A Sublime Song | Independent Ledger – Maysville Online
“Oh, so that I may have my request, God grant what I hope”, Job 6: 8
“And the Lord has granted me what I asked of him.” 1 Samuel 1:27
“Thanks be to God for his indescribable gift! »2 Corinthians 9:15
In 1863, in the grip of despair, Henry Wadsworth Longfellow wrote the poem “I Heard the Bells on Christmas Day – Hope Surfaces from Despair”. Casting Crowns now sings a version of this poem.
‘I heard the bells on Christmas day / Their old familiar Christmas carols play, / And wild and sweet / The words repeat themselves / Peace on earth, goodwill to men!…
And in despair, I bowed my head; / “There is no peace on earth”, I say: / “For hatred is strong, / And laughs at song / Of peace on earth, good will to men!”
Then the bells rang louder and deeper: / “God is not dead; neither does he sleep! / Evil will fail / Law will prevail / With peace on earth, good will to men!
This poem is a beautiful reminder that despite the tragic things we might have to endure in this life, God is alive and keen to restore us. God is sovereign. God is the support of every man. God has the supernatural power to deliver us from the darkest darkness. In the song Casting Crowns, the lyrics are:
“But the bells are ringing / Like a singing choir / Does anyone hear them? / Peace on earth, benevolence towards men”
These lines are striking because the narrator, who has just breathed words of despair, despair and doubt on humanity, hears the gentle call, the positive attraction, the sublime song – “peace on earth” . The narrator, plunged in despair, could easily have turned a deaf ear to the song of hope. Could have fought off the praise. Could have defied the sound indignantly. Yet instead of ignoring the sound, he listens to it all the more. He asks does anyone hear? He calms down and invites others to meditate on a song of hope. While facing personal mourning, the narrator looks beyond himself and extends the gift of hope by inviting others to meditate on the mercy of his good Lord.
We cannot decide what will happen to us along our journey. Some of us, most of us, have heavy burdens to bear and wounds to mend, but as Longfellow realized, our hope does not lie in our circumstances or in our ability to plan for events. of our life. Our hope is in the man who has not sinned, the one who took our sins upon himself, the one who died and rose again, the one who is coming back. The one who left everything for us. The one whose love is endless.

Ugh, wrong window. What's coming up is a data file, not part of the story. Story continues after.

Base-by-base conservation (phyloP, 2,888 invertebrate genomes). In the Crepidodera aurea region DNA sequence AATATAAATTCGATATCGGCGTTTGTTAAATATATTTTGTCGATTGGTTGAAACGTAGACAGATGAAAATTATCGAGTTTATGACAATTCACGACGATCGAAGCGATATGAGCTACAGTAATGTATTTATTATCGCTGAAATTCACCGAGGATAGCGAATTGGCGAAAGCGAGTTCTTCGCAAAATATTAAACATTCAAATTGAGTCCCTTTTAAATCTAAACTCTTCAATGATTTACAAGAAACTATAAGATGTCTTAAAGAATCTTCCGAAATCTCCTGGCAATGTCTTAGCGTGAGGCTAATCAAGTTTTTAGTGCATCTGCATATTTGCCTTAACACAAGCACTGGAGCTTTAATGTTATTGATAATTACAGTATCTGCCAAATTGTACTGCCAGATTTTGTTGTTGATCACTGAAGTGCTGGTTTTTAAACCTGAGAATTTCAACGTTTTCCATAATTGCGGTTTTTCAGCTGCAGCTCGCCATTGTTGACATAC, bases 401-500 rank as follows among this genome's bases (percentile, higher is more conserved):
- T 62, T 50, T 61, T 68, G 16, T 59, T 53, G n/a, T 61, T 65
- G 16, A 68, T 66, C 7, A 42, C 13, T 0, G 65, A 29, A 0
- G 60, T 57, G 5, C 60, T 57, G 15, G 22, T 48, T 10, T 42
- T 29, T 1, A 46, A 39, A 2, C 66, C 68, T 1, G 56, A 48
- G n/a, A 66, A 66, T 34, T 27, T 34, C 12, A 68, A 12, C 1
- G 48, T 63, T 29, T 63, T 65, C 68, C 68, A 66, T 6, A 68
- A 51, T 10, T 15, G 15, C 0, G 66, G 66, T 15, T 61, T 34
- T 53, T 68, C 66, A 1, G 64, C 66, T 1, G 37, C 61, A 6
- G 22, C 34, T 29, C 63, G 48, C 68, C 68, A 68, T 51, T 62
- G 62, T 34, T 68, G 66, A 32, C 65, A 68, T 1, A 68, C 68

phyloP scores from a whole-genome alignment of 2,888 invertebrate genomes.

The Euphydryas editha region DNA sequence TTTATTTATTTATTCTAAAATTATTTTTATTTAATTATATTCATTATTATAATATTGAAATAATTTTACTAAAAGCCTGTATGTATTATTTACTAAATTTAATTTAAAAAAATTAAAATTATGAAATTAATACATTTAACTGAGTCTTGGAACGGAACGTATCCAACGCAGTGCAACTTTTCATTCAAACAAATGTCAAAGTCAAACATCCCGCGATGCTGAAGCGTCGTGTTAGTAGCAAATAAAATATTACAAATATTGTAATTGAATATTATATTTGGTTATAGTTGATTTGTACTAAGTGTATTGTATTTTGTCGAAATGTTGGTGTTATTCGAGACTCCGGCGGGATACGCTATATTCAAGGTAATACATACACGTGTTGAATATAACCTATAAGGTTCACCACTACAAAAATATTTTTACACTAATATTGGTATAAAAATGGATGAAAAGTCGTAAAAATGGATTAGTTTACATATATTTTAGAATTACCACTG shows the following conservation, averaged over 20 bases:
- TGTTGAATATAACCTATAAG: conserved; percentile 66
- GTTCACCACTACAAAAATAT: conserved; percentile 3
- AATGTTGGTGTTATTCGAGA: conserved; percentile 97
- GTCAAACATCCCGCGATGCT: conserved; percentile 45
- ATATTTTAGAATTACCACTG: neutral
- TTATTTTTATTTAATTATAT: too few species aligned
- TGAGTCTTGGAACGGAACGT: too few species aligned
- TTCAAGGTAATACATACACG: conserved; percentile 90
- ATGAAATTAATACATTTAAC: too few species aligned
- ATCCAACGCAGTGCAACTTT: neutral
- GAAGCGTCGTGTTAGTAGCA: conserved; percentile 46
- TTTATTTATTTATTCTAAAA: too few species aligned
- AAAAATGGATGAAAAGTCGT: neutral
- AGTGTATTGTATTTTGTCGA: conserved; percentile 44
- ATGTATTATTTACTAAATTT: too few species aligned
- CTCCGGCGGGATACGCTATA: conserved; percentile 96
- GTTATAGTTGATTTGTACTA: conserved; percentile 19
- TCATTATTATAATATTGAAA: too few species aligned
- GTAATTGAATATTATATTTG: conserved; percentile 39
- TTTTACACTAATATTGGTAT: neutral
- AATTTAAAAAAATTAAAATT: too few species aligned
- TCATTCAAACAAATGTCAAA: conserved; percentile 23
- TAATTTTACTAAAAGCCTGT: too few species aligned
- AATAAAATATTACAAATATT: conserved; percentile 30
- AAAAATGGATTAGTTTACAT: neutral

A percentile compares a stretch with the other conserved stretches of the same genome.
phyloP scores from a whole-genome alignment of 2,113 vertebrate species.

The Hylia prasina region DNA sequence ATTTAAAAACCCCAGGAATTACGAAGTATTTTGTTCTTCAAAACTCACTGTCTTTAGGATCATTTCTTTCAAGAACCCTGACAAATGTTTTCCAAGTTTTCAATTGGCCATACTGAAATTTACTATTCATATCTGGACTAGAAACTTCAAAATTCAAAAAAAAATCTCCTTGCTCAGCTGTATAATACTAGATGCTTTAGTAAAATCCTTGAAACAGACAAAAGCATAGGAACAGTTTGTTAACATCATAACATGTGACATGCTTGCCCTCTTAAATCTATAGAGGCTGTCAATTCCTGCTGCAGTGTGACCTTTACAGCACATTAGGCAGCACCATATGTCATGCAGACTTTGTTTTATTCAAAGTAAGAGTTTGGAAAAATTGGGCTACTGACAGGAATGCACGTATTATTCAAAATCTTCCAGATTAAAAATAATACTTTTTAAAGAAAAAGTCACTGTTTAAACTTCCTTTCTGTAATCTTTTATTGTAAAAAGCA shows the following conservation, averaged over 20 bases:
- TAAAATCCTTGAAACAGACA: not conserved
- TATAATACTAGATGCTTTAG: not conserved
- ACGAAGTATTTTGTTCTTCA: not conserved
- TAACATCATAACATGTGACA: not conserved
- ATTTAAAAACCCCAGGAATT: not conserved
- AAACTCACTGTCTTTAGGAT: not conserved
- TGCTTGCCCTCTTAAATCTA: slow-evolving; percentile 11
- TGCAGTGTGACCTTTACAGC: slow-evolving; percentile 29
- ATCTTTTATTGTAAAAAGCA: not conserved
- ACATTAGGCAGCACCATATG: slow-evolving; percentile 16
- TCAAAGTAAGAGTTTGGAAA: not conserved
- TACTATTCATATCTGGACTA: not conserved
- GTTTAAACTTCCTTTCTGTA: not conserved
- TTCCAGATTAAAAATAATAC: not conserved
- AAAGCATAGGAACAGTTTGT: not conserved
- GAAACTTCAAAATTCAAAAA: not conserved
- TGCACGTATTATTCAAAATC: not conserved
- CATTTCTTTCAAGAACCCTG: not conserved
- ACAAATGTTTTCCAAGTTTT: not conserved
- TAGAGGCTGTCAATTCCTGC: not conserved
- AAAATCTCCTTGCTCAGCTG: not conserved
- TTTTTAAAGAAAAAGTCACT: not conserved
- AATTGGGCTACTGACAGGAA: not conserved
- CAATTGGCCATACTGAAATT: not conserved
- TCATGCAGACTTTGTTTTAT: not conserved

Christmas is generally a jovial time. But, for some, this period is painful and lonely. For those who feel the despair, look at who is the author of Hope. Look into the light. Look at the one who passed from death to life. He is not dead and he is not sleeping! He sees when you smile and when you cry. His words are the lifeline when your waters are shallow or deep.
Our Lord sees you. Our God loves you. Our Father holds you in his hand. Hear the whisper of hope that resonates even in the darkest of times. Concentrate on the song that sings its praises and remember its faithfulness. Hear the truth that says his peace is enough.
I pray that everything that threatens to steal your peace this year will be silenced by the hope that abounds and the joy that accompanies the light of Jesus. I hope you can join in choral singing, peace on earth, benevolence towards men, and be a beacon of hope for those around you.
There are gifts that only God can bestow: this hoped-for child, this restored marriage, this healing from sickness, this reunion with a prodigal son, this deliverance from addiction, this respite from grief. Our God knows how to give good gifts. Stay rooted in Him. Stand firm in your faith. And never give up hope. Our God is faithful. As Longfellow wrote, hope emerges from despair, and that hope comes from our Lord. He is the reason we have this hope.
“Many say of me,” God will not deliver him. ” “But you, Lord, are a shield around me, my glory, who lift up my head. I call on the Lord, and he answers me from his holy mountain. I lie down and I sleep; I wake up again, for the Lord sustains me. I am not afraid that tens of thousands of people are attacking me from all sides. Psalm 3: 2-6
“In all of this you rejoice greatly, although now, for a little while, you may have been grieving in all kinds of trials. “1 Peter 1: 6
Judith Cooley teaches language arts and drama. Follow his @pondervotional Facebook page for more encouragement.